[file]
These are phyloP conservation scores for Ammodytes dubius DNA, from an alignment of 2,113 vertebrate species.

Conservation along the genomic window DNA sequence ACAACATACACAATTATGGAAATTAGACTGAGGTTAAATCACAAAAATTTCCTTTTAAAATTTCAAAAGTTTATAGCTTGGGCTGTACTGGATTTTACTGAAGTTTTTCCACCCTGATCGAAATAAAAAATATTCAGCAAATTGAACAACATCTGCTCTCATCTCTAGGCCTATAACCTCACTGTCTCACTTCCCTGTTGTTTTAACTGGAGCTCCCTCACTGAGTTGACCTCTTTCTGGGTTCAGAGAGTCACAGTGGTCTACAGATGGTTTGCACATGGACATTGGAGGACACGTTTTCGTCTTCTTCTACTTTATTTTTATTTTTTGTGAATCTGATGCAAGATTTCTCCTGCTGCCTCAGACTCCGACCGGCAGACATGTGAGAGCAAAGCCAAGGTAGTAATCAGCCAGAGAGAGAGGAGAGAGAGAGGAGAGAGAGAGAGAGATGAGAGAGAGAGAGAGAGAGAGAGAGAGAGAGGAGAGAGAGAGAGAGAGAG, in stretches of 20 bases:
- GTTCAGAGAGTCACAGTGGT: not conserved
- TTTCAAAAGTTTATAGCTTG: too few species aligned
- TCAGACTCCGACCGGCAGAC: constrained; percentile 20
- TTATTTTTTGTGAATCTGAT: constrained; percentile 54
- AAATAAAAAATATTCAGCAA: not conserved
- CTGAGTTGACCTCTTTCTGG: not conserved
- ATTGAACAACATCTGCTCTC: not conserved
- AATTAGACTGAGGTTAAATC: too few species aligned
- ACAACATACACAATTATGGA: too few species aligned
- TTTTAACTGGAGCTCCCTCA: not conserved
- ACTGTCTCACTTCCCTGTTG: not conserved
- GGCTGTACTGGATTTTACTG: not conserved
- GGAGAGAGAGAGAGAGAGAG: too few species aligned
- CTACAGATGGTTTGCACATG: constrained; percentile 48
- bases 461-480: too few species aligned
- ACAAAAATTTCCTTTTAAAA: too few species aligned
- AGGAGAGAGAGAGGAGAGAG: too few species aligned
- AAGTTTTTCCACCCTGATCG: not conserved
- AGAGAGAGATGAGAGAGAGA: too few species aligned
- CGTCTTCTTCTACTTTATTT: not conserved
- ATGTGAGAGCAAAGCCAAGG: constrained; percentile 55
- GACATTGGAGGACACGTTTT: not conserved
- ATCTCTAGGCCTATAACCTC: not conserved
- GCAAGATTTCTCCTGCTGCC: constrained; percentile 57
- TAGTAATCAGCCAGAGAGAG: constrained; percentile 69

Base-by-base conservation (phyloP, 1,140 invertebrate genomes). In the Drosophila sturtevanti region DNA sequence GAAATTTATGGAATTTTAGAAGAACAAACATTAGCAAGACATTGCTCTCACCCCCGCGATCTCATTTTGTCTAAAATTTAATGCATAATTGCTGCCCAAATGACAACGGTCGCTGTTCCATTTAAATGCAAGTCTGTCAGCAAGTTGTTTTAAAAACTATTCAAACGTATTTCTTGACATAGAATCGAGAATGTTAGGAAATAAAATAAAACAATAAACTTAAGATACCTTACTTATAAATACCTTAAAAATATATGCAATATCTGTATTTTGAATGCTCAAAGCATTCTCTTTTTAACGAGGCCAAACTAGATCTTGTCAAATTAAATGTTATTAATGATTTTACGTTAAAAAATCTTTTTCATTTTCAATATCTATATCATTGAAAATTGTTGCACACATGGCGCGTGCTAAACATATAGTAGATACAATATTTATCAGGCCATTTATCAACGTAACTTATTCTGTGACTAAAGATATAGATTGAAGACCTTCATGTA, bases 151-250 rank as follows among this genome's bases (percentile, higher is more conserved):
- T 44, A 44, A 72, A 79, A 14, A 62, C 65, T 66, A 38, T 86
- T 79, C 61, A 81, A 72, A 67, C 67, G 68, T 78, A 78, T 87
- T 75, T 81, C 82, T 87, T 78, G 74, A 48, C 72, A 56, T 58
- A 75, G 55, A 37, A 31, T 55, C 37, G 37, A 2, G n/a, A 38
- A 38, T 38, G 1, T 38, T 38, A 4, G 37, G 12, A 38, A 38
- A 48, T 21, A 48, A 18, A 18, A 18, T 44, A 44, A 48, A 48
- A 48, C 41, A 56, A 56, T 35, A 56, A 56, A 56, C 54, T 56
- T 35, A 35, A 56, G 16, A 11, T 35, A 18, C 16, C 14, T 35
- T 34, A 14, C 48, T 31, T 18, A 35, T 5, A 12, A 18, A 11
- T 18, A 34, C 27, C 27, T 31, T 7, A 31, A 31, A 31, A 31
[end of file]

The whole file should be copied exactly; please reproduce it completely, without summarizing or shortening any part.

These are phyloP conservation scores for Ammodytes dubius DNA, from an alignment of 2,113 vertebrate species.

Conservation along the genomic window DNA sequence ACAACATACACAATTATGGAAATTAGACTGAGGTTAAATCACAAAAATTTCCTTTTAAAATTTCAAAAGTTTATAGCTTGGGCTGTACTGGATTTTACTGAAGTTTTTCCACCCTGATCGAAATAAAAAATATTCAGCAAATTGAACAACATCTGCTCTCATCTCTAGGCCTATAACCTCACTGTCTCACTTCCCTGTTGTTTTAACTGGAGCTCCCTCACTGAGTTGACCTCTTTCTGGGTTCAGAGAGTCACAGTGGTCTACAGATGGTTTGCACATGGACATTGGAGGACACGTTTTCGTCTTCTTCTACTTTATTTTTATTTTTTGTGAATCTGATGCAAGATTTCTCCTGCTGCCTCAGACTCCGACCGGCAGACATGTGAGAGCAAAGCCAAGGTAGTAATCAGCCAGAGAGAGAGGAGAGAGAGAGGAGAGAGAGAGAGAGATGAGAGAGAGAGAGAGAGAGAGAGAGAGAGAGGAGAGAGAGAGAGAGAGAG, in stretches of 20 bases:
- GTTCAGAGAGTCACAGTGGT: not conserved
- TTTCAAAAGTTTATAGCTTG: too few species aligned
- TCAGACTCCGACCGGCAGAC: constrained; percentile 20
- TTATTTTTTGTGAATCTGAT: constrained; percentile 54
- AAATAAAAAATATTCAGCAA: not conserved
- CTGAGTTGACCTCTTTCTGG: not conserved
- ATTGAACAACATCTGCTCTC: not conserved
- AATTAGACTGAGGTTAAATC: too few species aligned
- ACAACATACACAATTATGGA: too few species aligned
- TTTTAACTGGAGCTCCCTCA: not conserved
- ACTGTCTCACTTCCCTGTTG: not conserved
- GGCTGTACTGGATTTTACTG: not conserved
- GGAGAGAGAGAGAGAGAGAG: too few species aligned
- CTACAGATGGTTTGCACATG: constrained; percentile 48
- bases 461-480: too few species aligned
- ACAAAAATTTCCTTTTAAAA: too few species aligned
- AGGAGAGAGAGAGGAGAGAG: too few species aligned
- AAGTTTTTCCACCCTGATCG: not conserved
- AGAGAGAGATGAGAGAGAGA: too few species aligned
- CGTCTTCTTCTACTTTATTT: not conserved
- ATGTGAGAGCAAAGCCAAGG: constrained; percentile 55
- GACATTGGAGGACACGTTTT: not conserved
- ATCTCTAGGCCTATAACCTC: not conserved
- GCAAGATTTCTCCTGCTGCC: constrained; percentile 57
- TAGTAATCAGCCAGAGAGAG: constrained; percentile 69

Base-by-base conservation (phyloP, 1,140 invertebrate genomes). In the Drosophila sturtevanti region DNA sequence GAAATTTATGGAATTTTAGAAGAACAAACATTAGCAAGACATTGCTCTCACCCCCGCGATCTCATTTTGTCTAAAATTTAATGCATAATTGCTGCCCAAATGACAACGGTCGCTGTTCCATTTAAATGCAAGTCTGTCAGCAAGTTGTTTTAAAAACTATTCAAACGTATTTCTTGACATAGAATCGAGAATGTTAGGAAATAAAATAAAACAATAAACTTAAGATACCTTACTTATAAATACCTTAAAAATATATGCAATATCTGTATTTTGAATGCTCAAAGCATTCTCTTTTTAACGAGGCCAAACTAGATCTTGTCAAATTAAATGTTATTAATGATTTTACGTTAAAAAATCTTTTTCATTTTCAATATCTATATCATTGAAAATTGTTGCACACATGGCGCGTGCTAAACATATAGTAGATACAATATTTATCAGGCCATTTATCAACGTAACTTATTCTGTGACTAAAGATATAGATTGAAGACCTTCATGTA, bases 151-250 rank as follows among this genome's bases (percentile, higher is more conserved):
- T 44, A 44, A 72, A 79, A 14, A 62, C 65, T 66, A 38, T 86
- T 79, C 61, A 81, A 72, A 67, C 67, G 68, T 78, A 78, T 87
- T 75, T 81, C 82, T 87, T 78, G 74, A 48, C 72, A 56, T 58
- A 75, G 55, A 37, A 31, T 55, C 37, G 37, A 2, G n/a, A 38
- A 38, T 38, G 1, T 38, T 38, A 4, G 37, G 12, A 38, A 38
- A 48, T 21, A 48, A 18, A 18, A 18, T 44, A 44, A 48, A 48
- A 48, C 41, A 56, A 56, T 35, A 56, A 56, A 56, C 54, T 56
- T 35, A 35, A 56, G 16, A 11, T 35, A 18, C 16, C 14, T 35
- T 34, A 14, C 48, T 31, T 18, A 35, T 5, A 12, A 18, A 11
- T 18, A 34, C 27, C 27, T 31, T 7, A 31, A 31, A 31, A 31